Introduction, LAN Fest, Game Demos, Future of Gaming panel

Introduction


Check out our video coverage of the SXSW Screenburn Arcade!

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The 19th Annual South by Southwest (SXSW) Interactive Festival kicked off on Mar. 9 and wraps up Mar. 12 in Austin, Texas. While most of the event featured interactive workshops and panels of experts from within the web development and social media communities, I focused most of my efforts covering the SXSW Screenburn Arcade at the Palmer Event Center. This is where most of the PC and console gaming enthusiasts attending SXSW converged to watch pro gamers from the IGN Pro League battle in League of Legends, Starcraft II, and check out several game demos like Lollipop Chainsaw for the XBox 360 and Quantum Conundrum and FireFall for the PC.

 

Intel LAN Fest

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I also had the opportunity to visit the Intel-sponsored, non-profit LANFest where event visitors could jump on one of their Alienware systems and play a variety of PC games like Call of Duty: Modern Warfare 3, Team Fortress 2, MineCraft, Half Life 2 Death Match, WArsaw, Alien Swarm, Portal, World of Tanks, and Left 4 Dead 2 . LAN participants paid a $5 donation to play, which helped raise funds that will be sent to the city of Bastrop, Texas that lost more than 400 homes because of wildfires last September. They also raffled off a new ASUS Ultrabook to raise money for the United Way non-profit organization.

To see more of our coverage of the SXSW and the ScreenBurn Arcade 2012, continue reading!!

TSMC Suffers 28 nm Woes

Subject: Editorial | March 9, 2012 - 11:45 AM |
Tagged: TSMC, tahiti, process node, nvidia, kepler, amd, 28 nm

 Charlie over at Semiaccurate is reporting that TSMC has closed down their entire 28 nm line.  Shut down.  Not running wafers.  This obviously cannot be good.

Apparently TSMC stopped the entire line about three weeks ago and have not restarted it.  This type of thing does not happen very often, and when it does, things are really out of whack.  Going back we have heard mixed reviews of TSMC’s 28 nm process.  NVIDIA was quoted as saying that yields still were not very good, but at least were better than what they experienced with their first 40 nm part (GTX 400 series).  Now, part of NVIDIA’s problem was that the design was as much of an issue as the 40 nm process was.  AMD at the time was churning out HD 5000 series parts at a pretty good rate, and they said their yields were within expectations.

tsmc_logo.jpg

AMD so far is one of the first customers out of the gate with a large volume of 28 nm parts.  The HD 7900 series has been out since the second week of January, the HD 7700 series since mid-February, and the recently released HD 7800 series will reach market in about 2 weeks.  Charlie has done some more digging and has found out that AMD has enough product in terms of finished boards and packaged chips that they will be able to handle the shutdown from TSMC.  Things will get tight at the end, but apparently the wafers in the middle of being processed have not been thrown out or destroyed.  So once production starts again, AMD and the other customers will not have to wait 16 to 20 weeks before getting finished product.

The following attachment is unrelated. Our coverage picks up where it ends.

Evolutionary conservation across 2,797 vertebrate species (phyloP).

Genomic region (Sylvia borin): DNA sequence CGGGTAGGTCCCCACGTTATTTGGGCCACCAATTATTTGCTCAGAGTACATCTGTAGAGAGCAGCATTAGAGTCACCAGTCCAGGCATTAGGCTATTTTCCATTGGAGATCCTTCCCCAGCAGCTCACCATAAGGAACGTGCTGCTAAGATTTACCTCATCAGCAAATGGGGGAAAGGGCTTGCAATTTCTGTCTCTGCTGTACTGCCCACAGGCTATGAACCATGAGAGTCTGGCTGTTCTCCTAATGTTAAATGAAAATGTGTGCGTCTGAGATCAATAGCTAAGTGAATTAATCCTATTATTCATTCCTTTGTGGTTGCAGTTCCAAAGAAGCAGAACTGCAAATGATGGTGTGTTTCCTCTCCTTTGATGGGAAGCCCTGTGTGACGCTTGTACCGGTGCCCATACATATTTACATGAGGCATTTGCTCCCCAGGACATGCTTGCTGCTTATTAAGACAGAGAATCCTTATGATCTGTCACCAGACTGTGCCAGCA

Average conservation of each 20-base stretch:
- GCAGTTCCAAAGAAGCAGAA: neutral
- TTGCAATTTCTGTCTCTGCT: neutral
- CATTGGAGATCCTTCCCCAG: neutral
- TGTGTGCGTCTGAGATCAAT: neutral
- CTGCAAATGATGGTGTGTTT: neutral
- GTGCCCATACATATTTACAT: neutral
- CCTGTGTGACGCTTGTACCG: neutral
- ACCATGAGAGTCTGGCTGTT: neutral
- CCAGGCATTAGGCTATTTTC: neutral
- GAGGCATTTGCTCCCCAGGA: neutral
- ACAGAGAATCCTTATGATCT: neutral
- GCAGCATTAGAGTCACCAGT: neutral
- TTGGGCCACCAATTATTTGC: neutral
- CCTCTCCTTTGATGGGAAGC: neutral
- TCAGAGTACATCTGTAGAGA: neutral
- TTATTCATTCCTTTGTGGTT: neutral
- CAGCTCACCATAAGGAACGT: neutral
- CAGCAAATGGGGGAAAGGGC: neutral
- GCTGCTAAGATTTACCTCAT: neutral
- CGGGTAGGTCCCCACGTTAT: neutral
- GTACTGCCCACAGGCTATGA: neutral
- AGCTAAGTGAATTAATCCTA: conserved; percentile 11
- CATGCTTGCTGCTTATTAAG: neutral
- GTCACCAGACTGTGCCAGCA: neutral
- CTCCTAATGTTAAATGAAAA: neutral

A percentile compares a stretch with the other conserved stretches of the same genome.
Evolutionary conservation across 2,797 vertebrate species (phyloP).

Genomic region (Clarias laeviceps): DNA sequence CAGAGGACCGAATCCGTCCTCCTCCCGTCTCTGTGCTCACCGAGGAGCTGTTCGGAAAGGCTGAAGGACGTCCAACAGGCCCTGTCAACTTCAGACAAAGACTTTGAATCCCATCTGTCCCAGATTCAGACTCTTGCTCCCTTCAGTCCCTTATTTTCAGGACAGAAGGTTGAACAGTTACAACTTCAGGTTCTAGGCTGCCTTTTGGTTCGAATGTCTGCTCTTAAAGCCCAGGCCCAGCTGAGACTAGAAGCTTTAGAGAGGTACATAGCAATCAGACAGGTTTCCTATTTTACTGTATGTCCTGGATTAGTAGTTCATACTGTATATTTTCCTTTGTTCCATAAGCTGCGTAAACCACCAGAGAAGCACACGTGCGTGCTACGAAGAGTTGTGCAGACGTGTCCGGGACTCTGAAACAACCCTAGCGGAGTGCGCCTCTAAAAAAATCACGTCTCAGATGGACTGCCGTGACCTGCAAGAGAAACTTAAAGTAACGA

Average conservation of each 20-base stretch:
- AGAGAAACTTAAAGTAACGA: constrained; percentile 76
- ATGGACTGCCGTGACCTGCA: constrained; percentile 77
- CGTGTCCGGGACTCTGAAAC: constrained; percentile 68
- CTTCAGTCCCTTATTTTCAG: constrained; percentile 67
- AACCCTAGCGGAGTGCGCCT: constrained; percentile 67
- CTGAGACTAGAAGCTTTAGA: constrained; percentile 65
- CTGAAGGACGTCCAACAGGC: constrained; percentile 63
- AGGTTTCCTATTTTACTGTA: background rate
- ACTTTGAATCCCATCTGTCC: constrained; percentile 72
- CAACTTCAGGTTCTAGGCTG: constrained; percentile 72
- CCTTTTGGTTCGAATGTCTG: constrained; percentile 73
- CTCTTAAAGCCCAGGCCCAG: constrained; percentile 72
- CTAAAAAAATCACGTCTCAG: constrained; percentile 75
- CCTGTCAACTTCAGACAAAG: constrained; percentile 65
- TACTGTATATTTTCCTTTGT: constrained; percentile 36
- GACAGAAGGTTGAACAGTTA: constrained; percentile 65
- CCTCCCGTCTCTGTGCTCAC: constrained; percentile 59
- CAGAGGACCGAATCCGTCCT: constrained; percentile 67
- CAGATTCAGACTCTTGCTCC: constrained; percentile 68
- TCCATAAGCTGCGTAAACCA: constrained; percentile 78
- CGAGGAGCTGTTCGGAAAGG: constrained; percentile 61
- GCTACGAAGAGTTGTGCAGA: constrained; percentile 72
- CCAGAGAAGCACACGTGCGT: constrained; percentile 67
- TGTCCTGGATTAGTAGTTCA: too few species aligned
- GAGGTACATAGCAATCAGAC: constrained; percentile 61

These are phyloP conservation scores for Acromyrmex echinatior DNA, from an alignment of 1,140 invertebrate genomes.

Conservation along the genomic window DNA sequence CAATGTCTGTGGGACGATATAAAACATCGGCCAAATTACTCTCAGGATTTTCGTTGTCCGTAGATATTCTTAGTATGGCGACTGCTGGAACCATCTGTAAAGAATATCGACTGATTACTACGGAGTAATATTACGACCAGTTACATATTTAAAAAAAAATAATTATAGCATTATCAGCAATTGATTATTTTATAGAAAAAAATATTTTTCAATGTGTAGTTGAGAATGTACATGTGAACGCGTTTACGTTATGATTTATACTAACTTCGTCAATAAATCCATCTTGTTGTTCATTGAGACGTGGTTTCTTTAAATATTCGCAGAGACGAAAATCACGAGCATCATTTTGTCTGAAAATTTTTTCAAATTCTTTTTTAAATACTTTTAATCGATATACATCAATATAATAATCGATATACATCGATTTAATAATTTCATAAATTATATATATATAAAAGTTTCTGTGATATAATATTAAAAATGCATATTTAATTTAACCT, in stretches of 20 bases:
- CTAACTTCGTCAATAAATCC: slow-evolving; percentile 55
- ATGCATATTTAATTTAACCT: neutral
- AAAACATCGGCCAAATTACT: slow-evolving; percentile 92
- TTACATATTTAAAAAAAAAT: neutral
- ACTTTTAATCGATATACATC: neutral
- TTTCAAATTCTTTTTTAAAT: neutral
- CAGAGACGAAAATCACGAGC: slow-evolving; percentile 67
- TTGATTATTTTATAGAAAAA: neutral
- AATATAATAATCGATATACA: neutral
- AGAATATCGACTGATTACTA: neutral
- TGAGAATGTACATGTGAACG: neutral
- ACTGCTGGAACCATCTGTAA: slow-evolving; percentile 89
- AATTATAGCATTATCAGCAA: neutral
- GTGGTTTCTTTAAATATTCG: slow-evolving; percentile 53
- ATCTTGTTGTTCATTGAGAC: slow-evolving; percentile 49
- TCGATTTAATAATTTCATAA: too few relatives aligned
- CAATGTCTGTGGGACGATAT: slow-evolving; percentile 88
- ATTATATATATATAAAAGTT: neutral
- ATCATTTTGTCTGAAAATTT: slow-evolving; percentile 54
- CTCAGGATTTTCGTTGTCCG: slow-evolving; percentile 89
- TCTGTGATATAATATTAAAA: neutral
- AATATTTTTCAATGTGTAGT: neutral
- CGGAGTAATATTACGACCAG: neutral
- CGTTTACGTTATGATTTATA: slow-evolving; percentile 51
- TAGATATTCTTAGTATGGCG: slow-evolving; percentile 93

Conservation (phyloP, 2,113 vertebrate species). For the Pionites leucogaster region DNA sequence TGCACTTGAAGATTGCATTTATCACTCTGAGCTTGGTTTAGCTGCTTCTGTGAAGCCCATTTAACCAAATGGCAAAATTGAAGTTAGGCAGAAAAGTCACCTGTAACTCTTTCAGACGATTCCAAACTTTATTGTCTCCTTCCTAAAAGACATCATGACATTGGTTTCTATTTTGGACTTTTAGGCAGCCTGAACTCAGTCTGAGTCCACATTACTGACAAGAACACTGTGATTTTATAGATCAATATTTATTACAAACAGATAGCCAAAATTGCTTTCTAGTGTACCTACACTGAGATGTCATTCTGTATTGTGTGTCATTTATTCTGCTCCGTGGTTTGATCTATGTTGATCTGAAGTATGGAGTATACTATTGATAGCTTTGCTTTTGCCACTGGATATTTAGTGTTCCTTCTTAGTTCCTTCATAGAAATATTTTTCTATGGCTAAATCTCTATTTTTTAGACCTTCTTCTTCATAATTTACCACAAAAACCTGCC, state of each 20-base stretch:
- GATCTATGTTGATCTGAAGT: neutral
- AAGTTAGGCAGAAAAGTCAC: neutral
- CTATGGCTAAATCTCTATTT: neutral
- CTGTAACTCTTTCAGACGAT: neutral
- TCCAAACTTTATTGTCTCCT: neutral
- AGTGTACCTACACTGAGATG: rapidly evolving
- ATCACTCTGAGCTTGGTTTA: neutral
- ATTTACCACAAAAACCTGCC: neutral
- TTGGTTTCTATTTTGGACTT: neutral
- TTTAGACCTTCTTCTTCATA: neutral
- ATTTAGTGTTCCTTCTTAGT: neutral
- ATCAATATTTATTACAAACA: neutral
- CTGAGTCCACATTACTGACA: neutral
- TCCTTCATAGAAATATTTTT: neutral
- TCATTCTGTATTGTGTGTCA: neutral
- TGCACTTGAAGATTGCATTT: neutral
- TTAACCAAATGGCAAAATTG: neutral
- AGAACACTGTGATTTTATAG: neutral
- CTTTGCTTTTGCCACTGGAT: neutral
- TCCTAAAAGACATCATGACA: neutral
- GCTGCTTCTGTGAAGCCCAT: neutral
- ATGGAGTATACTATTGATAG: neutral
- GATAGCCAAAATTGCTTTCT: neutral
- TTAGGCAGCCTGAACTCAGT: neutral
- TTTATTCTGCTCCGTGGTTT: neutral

NVIDIA will likely not fare nearly as well.  The bulk of the stoppage occurred during the real “meat and potatoes” manufacturing cycle for the company.  NVIDIA expects to launch the first round of Kepler based products this month, but if production has been stopped for the past three weeks then we can bet that there are a lot of NVIDIA wafers just sitting in the middle of production.  Charlie also claims that the NVIDIA launch will not be a hard one, and NVIDIA expects retail products to be available several weeks after the introduction.

The potential reasons for this could be legion.  Was there some kind of toxic spill that resulted in a massive cleanup that required the entire line to be shut down?  Was there some kind of contamination that was present while installing the line, but was not discovered until well after production started?  Or was something glossed over during installation that ballooned into a bigger problem that just needed to be rectified (a stitch in time saves nine)?

Source: SemiAccurate

Podcast #192 - AMD Radeon HD 7870 and 7850, Z77 Motherboard previews, and a Steam console

Subject: Editorial, General Tech | March 8, 2012 - 04:00 PM |